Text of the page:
Peggy Lampman's Wednesday dinnerFeed: Baked Eggplant Slices with Tomato Sauce and Fresh Mozzarella
Peggy Lampman | Contributor
But cooking with them - that's another issue. Especially for those of us who don't want to consume a gallon of olive oil. I realize olive oil is loaded with antioxidants and wonderful "heart smart" properties, but a calorie is still a calorie. Most eggplant lovers know, only too well, that eggplants are heavy drinkers - of oil, that is. I conducted a bit of very unofficial Googling research to see why this was so.
The blog www.arabist.net/eggplant says, "According to Marie-Christine Daunay, who is in charge of eggplant studies at the French agronomic research institute INRA, eggplant is somewhat of a mystery even to those who work with it daily. But at least we know a little about its propensity to drink. It is due partly to the spongy texture, of course, but Daunay tells me that the eggplant also contains compounds called saponins 'that have a natural affinity for lipids.' They love fat, in other words, and work as hard as they can to soak up as much of it as possible.”
I've been under the impression that salting eggplant prior to cooking lessens the eggplant's oil absorption as well as minimizes any bitter flavors. I haven't conducted any testing to confirm this hypothesis, but from my experiences, the long thin Asian varieties are not bitter and cook very quickly, thus require less oil. I generally salt the larger globe eggplant because I like the flavor, the salt mitigates any bitterness, and the slices seem to absorb less oil. If sodium is a concern, I wouldn't salt.
Grilling eggplant slices is another way to minimize oil input. I simply brush oil on the eggplant slices as they grill and when they are tender, they are delicious and not so oil saturated. In this recipe, I cook them quickly and then let them finish cooking in the tomato sauce.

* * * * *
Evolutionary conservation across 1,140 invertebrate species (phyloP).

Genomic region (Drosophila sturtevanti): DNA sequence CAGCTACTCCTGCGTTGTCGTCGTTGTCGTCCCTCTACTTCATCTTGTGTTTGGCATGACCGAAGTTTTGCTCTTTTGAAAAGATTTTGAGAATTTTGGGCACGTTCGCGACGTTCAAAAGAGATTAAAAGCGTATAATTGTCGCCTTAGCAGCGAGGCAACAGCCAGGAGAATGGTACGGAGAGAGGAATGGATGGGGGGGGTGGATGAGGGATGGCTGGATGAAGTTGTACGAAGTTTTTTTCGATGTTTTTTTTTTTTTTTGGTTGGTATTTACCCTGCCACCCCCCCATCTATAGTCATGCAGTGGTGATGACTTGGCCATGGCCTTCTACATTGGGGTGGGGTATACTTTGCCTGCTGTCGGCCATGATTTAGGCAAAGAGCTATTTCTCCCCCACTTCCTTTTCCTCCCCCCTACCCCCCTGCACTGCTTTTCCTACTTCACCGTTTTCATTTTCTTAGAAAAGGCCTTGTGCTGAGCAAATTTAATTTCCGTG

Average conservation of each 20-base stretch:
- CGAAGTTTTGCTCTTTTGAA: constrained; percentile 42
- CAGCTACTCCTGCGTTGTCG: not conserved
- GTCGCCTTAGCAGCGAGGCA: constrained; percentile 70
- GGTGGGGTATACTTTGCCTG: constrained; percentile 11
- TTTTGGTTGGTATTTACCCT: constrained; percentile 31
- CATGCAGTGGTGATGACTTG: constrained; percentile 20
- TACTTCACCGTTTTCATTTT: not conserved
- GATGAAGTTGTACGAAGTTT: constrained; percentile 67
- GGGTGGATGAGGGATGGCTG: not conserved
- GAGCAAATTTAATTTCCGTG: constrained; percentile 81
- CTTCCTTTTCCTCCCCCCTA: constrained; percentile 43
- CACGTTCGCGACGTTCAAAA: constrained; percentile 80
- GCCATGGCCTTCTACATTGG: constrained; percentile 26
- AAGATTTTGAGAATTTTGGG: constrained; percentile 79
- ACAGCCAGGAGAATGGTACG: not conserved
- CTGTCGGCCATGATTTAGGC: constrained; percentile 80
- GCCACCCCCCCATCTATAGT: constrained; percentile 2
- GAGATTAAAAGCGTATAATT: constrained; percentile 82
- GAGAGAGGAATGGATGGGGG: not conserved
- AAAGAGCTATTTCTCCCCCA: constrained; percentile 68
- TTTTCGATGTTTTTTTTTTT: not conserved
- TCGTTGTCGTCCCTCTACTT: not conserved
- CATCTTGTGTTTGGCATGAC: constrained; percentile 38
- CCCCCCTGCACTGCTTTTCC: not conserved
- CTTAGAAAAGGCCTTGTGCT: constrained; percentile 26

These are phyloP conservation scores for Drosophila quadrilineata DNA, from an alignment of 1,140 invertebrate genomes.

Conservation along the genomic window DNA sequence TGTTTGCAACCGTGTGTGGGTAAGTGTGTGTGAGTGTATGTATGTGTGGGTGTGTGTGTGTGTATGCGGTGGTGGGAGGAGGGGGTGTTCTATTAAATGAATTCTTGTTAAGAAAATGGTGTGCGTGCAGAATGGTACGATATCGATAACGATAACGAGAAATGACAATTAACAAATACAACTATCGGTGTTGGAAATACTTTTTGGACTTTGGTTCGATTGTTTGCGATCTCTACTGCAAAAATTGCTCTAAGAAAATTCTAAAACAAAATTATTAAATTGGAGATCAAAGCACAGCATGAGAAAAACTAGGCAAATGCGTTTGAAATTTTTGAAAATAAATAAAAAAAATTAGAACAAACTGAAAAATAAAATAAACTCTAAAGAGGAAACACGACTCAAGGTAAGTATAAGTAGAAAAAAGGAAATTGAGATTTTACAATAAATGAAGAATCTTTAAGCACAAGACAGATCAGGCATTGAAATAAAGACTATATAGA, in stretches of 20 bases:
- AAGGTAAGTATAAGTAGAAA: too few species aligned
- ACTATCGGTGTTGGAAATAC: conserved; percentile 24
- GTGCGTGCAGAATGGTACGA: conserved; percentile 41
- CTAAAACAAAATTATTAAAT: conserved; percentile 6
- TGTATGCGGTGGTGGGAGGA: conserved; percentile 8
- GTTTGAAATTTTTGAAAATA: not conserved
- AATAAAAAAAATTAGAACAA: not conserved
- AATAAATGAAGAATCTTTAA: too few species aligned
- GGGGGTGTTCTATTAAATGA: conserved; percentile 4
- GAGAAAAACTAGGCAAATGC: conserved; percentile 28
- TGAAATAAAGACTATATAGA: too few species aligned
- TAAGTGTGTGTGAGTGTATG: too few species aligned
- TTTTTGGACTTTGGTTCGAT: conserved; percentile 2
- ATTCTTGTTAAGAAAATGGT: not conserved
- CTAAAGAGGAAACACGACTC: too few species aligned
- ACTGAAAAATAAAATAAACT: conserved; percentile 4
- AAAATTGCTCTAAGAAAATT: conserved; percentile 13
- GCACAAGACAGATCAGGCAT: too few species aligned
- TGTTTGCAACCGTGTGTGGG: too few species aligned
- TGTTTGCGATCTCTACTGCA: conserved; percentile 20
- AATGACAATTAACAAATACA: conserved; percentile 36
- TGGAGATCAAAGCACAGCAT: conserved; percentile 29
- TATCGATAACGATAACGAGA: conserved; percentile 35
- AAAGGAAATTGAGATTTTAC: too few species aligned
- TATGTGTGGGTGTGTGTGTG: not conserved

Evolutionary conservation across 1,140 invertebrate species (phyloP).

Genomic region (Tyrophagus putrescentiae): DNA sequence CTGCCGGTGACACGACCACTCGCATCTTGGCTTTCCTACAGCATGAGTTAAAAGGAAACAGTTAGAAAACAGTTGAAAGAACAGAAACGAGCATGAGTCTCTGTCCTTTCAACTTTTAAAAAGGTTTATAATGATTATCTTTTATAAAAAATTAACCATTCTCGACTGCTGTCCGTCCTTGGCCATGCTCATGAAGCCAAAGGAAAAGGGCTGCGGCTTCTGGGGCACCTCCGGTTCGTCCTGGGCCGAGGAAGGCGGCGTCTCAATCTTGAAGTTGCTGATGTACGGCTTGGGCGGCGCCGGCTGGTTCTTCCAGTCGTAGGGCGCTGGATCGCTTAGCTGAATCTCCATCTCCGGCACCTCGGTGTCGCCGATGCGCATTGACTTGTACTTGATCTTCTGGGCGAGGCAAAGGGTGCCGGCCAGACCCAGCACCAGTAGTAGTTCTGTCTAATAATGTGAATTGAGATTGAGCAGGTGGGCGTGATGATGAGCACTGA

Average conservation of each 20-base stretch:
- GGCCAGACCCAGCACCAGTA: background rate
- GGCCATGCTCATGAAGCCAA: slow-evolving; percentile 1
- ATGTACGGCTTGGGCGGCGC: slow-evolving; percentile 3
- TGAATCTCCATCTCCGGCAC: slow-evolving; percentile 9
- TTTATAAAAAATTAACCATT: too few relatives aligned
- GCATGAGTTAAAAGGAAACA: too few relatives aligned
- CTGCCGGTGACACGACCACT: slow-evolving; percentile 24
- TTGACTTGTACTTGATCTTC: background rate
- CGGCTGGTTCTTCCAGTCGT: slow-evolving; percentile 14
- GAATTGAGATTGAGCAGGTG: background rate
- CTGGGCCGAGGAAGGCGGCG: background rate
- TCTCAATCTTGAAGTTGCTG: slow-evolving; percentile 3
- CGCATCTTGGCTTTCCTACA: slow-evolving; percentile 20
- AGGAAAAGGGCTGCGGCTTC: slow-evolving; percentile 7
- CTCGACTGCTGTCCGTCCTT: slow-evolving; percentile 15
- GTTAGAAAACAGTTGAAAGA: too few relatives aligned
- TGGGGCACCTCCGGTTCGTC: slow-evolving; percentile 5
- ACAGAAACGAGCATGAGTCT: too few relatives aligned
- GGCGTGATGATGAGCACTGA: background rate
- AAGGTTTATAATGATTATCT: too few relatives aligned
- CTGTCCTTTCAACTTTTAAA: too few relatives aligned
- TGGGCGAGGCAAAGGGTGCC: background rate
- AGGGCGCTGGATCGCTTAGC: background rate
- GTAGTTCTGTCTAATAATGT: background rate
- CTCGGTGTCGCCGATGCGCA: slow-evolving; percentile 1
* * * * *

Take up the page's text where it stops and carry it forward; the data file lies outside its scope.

And about that basil: my garden basil is obviously on the way out. Witness the blackening on the outer edges! I'll harvest whatever remains outside tomorrow. Last winter fresh pots of basil plants were available for just a few bucks throughout the winter at Meijer.
Yield: 4 side dishes (2 main servings with a side of pasta)
Time: 40 minutes
Cost: approx. $12.00
1 medium-sized globe eggplant (approx. 1 pound), cut into 1/2-inch slices
1/3 cup extra virgin olive oil, plus additional if desired
2 teaspoons minced garlic
1 1/4 pounds (6 large) fresh plum tomatoes, cored, halved and cut into 1/4-inch dices*
8 ounce fresh mozzarella ball, cut into 1/4-inch slices
1/2 cup grated Parmigianno Reggiano
1/2 cup torn fresh basil
*or one 28-ounce can diced tomatoes, San Marzano preferred
1. With a vegetable peeler, make stripes in eggplant then cut into 1/2-inch thick slices. Lay on towel-lined pan or colander, sprinkle with kosher salt and let drain 30-45 minutes.
2. Preheat oven to 425Ëš.
3. In a large sautÃ© pan, heat 2 tablespoons olive oil over medium to low heat. Add garlic, tomatoes, and a pinch of kosher salt, and simmer 15-20 minutes until tomatoes have collapsed and sauce has thickened. Remove from heat. Season to taste with kosher salt and freshly ground pepper.
4. While sauce is simmering, dry eggplant and heat remaining oil to medium-high heat. SautÃ© eggplant 1-2 minutes on each side or until slightly limp and just beginning to brown, adding additional oil the pan becomes dry. (Do not overcook; eggplant will have additional baking time in oven.) Remove and drain on paper towels.
5. Spray a shallow (approx. 6 inch X 10 inch) oven-proof dish with cooking oil spray. Spoon and spread 2 tablespoons tomato sauce on bottom of dish. Evenly spread eggplant slices on top of sauce, they may overlap slightly to fit. Spoon remaining sauce evenly over eggplant slices. Sprinkle Parmesan over eggplant and divide and place mozzarella slices on top of eggplant.
6. Bake on center rack of oven until cheese has just melted, approx.15 minutes. Garnish with basil and serve.